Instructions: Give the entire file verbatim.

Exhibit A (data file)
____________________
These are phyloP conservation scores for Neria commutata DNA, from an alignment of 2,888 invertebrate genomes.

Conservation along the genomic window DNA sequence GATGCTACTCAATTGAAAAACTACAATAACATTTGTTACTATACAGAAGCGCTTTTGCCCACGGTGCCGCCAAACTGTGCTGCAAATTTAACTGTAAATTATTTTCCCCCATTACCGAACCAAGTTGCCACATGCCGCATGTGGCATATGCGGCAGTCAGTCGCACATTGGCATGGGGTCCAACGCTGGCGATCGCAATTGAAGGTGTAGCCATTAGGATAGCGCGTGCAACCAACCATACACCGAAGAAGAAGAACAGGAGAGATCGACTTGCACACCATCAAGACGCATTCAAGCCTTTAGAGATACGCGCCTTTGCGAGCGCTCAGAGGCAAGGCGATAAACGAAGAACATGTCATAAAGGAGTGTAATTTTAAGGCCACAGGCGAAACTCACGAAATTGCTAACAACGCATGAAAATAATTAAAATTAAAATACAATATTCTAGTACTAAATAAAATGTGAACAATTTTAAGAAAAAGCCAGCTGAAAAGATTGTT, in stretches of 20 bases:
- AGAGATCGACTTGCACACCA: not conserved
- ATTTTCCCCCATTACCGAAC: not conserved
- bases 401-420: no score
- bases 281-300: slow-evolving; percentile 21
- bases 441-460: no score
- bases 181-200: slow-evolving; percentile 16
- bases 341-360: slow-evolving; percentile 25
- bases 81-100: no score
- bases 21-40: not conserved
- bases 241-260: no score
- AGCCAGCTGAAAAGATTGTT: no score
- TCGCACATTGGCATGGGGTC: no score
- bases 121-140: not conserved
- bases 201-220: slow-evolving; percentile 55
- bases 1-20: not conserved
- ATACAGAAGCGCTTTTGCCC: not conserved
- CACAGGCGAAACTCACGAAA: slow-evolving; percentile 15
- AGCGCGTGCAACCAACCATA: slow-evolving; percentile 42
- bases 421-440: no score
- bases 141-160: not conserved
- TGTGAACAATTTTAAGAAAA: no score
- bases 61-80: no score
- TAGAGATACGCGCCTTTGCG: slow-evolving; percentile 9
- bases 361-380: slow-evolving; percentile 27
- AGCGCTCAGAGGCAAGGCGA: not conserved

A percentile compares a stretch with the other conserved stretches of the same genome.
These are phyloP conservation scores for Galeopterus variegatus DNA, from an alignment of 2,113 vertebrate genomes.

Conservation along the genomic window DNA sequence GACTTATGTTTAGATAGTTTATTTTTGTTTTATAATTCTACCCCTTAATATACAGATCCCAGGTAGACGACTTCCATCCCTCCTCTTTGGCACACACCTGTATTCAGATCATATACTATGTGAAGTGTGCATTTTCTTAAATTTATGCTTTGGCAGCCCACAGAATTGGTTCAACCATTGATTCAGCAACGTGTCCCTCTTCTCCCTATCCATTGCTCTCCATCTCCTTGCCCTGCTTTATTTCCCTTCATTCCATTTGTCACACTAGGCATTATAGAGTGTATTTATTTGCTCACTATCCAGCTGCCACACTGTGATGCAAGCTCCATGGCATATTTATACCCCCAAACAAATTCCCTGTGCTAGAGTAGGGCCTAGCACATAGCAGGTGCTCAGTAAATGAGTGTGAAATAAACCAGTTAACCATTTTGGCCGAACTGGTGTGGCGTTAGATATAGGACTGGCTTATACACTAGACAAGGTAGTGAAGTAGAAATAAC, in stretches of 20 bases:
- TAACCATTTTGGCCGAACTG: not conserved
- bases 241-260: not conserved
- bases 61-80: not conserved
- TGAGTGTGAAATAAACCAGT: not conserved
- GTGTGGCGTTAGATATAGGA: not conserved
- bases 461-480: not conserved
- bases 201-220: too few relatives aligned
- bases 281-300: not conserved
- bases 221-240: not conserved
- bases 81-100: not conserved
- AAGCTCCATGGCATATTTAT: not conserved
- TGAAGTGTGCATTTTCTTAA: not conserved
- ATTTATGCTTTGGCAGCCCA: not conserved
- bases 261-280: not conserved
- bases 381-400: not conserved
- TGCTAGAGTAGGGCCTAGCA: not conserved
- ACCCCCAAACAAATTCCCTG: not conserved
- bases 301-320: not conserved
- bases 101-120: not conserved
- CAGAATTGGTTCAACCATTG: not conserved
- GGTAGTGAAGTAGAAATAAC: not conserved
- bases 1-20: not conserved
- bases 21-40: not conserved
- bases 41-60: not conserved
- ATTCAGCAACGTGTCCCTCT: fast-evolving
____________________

These are phyloP conservation scores for Neria commutata DNA, from an alignment of 2,888 invertebrate genomes.

Conservation along the genomic window DNA sequence GATGCTACTCAATTGAAAAACTACAATAACATTTGTTACTATACAGAAGCGCTTTTGCCCACGGTGCCGCCAAACTGTGCTGCAAATTTAACTGTAAATTATTTTCCCCCATTACCGAACCAAGTTGCCACATGCCGCATGTGGCATATGCGGCAGTCAGTCGCACATTGGCATGGGGTCCAACGCTGGCGATCGCAATTGAAGGTGTAGCCATTAGGATAGCGCGTGCAACCAACCATACACCGAAGAAGAAGAACAGGAGAGATCGACTTGCACACCATCAAGACGCATTCAAGCCTTTAGAGATACGCGCCTTTGCGAGCGCTCAGAGGCAAGGCGATAAACGAAGAACATGTCATAAAGGAGTGTAATTTTAAGGCCACAGGCGAAACTCACGAAATTGCTAACAACGCATGAAAATAATTAAAATTAAAATACAATATTCTAGTACTAAATAAAATGTGAACAATTTTAAGAAAAAGCCAGCTGAAAAGATTGTT, in stretches of 20 bases:
- AGAGATCGACTTGCACACCA: not conserved
- ATTTTCCCCCATTACCGAAC: not conserved
- bases 401-420: no score
- bases 281-300: slow-evolving; percentile 21
- bases 441-460: no score
- bases 181-200: slow-evolving; percentile 16
- bases 341-360: slow-evolving; percentile 25
- bases 81-100: no score
- bases 21-40: not conserved
- bases 241-260: no score
- AGCCAGCTGAAAAGATTGTT: no score
- TCGCACATTGGCATGGGGTC: no score
- bases 121-140: not conserved
- bases 201-220: slow-evolving; percentile 55
- bases 1-20: not conserved
- ATACAGAAGCGCTTTTGCCC: not conserved
- CACAGGCGAAACTCACGAAA: slow-evolving; percentile 15
- AGCGCGTGCAACCAACCATA: slow-evolving; percentile 42
- bases 421-440: no score
- bases 141-160: not conserved
- TGTGAACAATTTTAAGAAAA: no score
- bases 61-80: no score
- TAGAGATACGCGCCTTTGCG: slow-evolving; percentile 9
- bases 361-380: slow-evolving; percentile 27
- AGCGCTCAGAGGCAAGGCGA: not conserved

A percentile compares a stretch with the other conserved stretches of the same genome.
These are phyloP conservation scores for Galeopterus variegatus DNA, from an alignment of 2,113 vertebrate genomes.

Conservation along the genomic window DNA sequence GACTTATGTTTAGATAGTTTATTTTTGTTTTATAATTCTACCCCTTAATATACAGATCCCAGGTAGACGACTTCCATCCCTCCTCTTTGGCACACACCTGTATTCAGATCATATACTATGTGAAGTGTGCATTTTCTTAAATTTATGCTTTGGCAGCCCACAGAATTGGTTCAACCATTGATTCAGCAACGTGTCCCTCTTCTCCCTATCCATTGCTCTCCATCTCCTTGCCCTGCTTTATTTCCCTTCATTCCATTTGTCACACTAGGCATTATAGAGTGTATTTATTTGCTCACTATCCAGCTGCCACACTGTGATGCAAGCTCCATGGCATATTTATACCCCCAAACAAATTCCCTGTGCTAGAGTAGGGCCTAGCACATAGCAGGTGCTCAGTAAATGAGTGTGAAATAAACCAGTTAACCATTTTGGCCGAACTGGTGTGGCGTTAGATATAGGACTGGCTTATACACTAGACAAGGTAGTGAAGTAGAAATAAC, in stretches of 20 bases:
- TAACCATTTTGGCCGAACTG: not conserved
- bases 241-260: not conserved
- bases 61-80: not conserved
- TGAGTGTGAAATAAACCAGT: not conserved
- GTGTGGCGTTAGATATAGGA: not conserved
- bases 461-480: not conserved
- bases 201-220: too few relatives aligned
- bases 281-300: not conserved
- bases 221-240: not conserved
- bases 81-100: not conserved
- AAGCTCCATGGCATATTTAT: not conserved
- TGAAGTGTGCATTTTCTTAA: not conserved
- ATTTATGCTTTGGCAGCCCA: not conserved
- bases 261-280: not conserved
- bases 381-400: not conserved
- TGCTAGAGTAGGGCCTAGCA: not conserved
- ACCCCCAAACAAATTCCCTG: not conserved
- bases 301-320: not conserved
- bases 101-120: not conserved
- CAGAATTGGTTCAACCATTG: not conserved
- GGTAGTGAAGTAGAAATAAC: not conserved
- bases 1-20: not conserved
- bases 21-40: not conserved
- bases 41-60: not conserved
- ATTCAGCAACGTGTCCCTCT: fast-evolving